The technique described here is very basic, but useful nonetheless.

Let’s make the following broad assumptions:

  1. No interactions between surfaces (i.e., no GI, no occlusion, etc…).
  2. The only light source is an IBL (environment) map placed at infinity which orientation is anchored to the camera.
  3. Each surface point P is made of a perfectly rough white material which simply “collects” the light that arrives to P from above the hemiplane defined by (P,N).

Eye diagram

Under such assumptions a ball floating in the void looks like this image rendered in Maverick Studio with a procedural sphere primitive and a standard material:

Baked clay

HDR interior

The illumination collected by each point P and radiated back to the camera (+ tonemapping) happens to be, exactly, one particular pixel in the rendered ball as depicted in the hand-drawn diagram above. Note that due to the constraints set, this color depends exclusively on the normal N at P but not on P itself. In other words, the rendered ball effectively precomputes what any surface point P sees through its normal N.

The goal in this post is to benefit from this knowledge in a rasterization viewport. So let’s jump now to the world of pixel shaders. In our vertex shader, let’s transform the object’s normals N to camera space Nc and let’s drop the resulting Z coordinate. (Nc.x,Nc.y) are the geometry normals projected to screen space. Let’s normalize these: Nc'=normalize(Nc.x,Nc.y)

Let’s upload the ball render as a regular 2D texture and let’s define the following UV space:

Baked clay diagram

Nc' is normalized, so the UVs generated will cover the interior of the ball only. Normals at grazing angles will be near the perimeter of the texture’s ball.

In our fragment shader, let’s simply output the color found in the ball image at the UVs computed as described. Here’s the result:

Baked clay animation

Of course, physically-based materials are more complicated than this. In general, the amount of light received by the surface from the (P,N) hemiplane through each possible incoming direction and then bounced back through each possible outgoing direction depends on both directions, and also on the properties of the material. This is basically the definition of a BRDF, BTW.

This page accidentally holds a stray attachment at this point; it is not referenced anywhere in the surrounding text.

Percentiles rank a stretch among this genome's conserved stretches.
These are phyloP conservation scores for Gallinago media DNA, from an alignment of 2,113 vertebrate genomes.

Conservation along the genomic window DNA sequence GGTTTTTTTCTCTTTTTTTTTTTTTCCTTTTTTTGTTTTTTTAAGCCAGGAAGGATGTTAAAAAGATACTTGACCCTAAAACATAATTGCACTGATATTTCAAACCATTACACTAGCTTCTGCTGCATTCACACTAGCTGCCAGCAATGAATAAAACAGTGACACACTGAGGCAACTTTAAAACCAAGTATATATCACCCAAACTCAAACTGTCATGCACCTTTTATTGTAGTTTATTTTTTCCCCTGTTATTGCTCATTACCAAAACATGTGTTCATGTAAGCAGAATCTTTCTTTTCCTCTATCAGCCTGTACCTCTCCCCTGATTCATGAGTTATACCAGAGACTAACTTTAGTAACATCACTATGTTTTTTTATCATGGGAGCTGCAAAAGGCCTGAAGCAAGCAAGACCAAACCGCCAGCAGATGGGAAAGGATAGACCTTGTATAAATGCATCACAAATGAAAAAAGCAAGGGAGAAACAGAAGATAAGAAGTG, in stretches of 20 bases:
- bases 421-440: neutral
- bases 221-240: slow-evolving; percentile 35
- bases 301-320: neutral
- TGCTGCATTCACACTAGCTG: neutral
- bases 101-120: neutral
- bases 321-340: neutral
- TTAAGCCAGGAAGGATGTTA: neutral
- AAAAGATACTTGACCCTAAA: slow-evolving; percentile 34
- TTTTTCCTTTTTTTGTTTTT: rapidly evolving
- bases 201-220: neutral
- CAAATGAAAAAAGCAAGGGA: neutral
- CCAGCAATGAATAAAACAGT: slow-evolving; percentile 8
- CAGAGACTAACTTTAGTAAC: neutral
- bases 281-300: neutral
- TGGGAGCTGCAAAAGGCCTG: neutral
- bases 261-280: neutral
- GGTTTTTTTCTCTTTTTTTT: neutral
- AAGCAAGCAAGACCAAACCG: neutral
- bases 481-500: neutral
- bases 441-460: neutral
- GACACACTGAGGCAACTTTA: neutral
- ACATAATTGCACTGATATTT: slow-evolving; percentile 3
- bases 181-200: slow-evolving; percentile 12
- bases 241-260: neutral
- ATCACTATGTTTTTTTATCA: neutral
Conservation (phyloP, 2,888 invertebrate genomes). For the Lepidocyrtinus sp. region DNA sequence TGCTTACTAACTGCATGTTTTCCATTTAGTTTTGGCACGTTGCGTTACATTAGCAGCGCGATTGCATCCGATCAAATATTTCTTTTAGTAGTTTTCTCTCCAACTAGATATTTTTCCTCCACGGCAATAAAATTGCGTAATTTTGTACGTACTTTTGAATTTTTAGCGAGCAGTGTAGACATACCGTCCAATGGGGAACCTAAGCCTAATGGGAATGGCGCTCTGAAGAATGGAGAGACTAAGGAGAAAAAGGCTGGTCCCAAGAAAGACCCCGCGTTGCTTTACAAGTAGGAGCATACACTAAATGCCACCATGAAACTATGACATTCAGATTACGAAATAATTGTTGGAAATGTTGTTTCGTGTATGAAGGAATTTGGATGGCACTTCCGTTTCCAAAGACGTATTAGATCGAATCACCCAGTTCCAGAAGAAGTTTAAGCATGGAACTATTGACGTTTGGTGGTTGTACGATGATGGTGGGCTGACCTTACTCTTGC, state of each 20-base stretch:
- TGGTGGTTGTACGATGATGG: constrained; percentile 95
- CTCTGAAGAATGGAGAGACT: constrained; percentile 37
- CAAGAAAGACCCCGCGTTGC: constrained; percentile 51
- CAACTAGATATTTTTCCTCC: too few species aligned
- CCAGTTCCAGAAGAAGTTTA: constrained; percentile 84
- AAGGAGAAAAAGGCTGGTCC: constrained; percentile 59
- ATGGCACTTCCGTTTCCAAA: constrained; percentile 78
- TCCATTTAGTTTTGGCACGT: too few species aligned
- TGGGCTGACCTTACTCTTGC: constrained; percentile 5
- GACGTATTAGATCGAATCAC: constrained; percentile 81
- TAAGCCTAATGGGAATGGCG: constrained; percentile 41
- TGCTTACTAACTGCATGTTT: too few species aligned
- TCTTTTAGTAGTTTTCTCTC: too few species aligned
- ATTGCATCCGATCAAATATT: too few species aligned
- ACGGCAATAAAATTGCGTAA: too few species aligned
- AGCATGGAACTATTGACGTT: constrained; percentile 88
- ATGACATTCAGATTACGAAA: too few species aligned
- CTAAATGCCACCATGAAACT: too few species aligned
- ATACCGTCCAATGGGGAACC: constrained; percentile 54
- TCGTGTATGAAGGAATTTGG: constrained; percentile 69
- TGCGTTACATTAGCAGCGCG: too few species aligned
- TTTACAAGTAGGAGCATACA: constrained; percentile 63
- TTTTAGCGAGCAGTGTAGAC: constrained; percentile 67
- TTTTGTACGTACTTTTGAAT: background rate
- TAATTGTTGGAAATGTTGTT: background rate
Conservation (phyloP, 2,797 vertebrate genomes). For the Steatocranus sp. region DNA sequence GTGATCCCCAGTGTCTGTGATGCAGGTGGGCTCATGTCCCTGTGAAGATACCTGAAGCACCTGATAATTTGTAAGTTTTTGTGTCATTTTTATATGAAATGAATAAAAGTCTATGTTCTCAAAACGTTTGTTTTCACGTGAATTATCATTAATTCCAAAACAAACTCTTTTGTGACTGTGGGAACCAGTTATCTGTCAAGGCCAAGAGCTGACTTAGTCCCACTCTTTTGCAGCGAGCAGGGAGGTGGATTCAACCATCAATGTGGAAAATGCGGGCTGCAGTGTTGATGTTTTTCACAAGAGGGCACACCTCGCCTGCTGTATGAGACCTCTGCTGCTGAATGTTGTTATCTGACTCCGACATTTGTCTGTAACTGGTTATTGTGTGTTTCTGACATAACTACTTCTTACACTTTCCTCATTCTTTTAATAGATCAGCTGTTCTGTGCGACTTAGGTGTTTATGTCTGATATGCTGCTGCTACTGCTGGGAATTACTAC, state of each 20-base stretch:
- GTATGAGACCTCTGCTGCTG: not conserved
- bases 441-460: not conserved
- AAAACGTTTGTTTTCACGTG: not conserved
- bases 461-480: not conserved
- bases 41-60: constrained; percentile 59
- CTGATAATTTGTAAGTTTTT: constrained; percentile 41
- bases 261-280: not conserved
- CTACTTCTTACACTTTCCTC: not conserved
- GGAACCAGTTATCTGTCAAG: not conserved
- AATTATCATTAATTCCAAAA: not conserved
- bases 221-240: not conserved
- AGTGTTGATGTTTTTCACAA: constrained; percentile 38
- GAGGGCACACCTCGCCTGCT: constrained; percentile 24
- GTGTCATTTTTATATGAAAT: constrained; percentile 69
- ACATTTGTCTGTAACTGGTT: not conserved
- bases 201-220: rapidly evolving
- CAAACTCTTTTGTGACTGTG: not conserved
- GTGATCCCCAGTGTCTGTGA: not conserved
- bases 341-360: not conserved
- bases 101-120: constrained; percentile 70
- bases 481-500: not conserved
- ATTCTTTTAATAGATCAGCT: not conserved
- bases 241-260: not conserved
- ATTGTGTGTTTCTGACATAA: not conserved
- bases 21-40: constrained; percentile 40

But because we set the constraint that the lights are not moving (i.e., the IBL stays fixed with respect to the camera) the incoming and outgoing directions and hence the behavior of the BRDF ends up being a function of N and nothing else. So this method still works no matter what material we render the ball with (well… excluding refractions).

Here goes another example with the same IBL but adding some specularity to the material:

Baked ceramic

Baked ceramic animation

Of course this could be pushed further with some SSAO or any other technique that approximates self-shadowing. But this is a very compact and cheap (memory/code/effort) way to display models in an easy-to-author appealing way.

Some final notes:

  • If you want to be accurate, the ball should be rendered with an orthographic camera (i.e., not with a perspective camera).
  • For blurry/glossy or diffuse reflections, you can get away with a low-res ball render. However, make sure that the UVs that you generate don’t step on the antialias pixels at the boundary of the rendered ball. Otherwise shading will look b0rked at grazing angles.
  • This technique can be extended by using 2 ball images: one with the diffuse component of the material, and another with the specular component. This way the fragment shader could modulate the diffuse part and the specular part by separate colors that could be passed as inputs to the shader. Keep in mind that this would require that the ball images and the colors are passed in linear (instead of sRGB) space and that the resulting color is sent back to sRGB.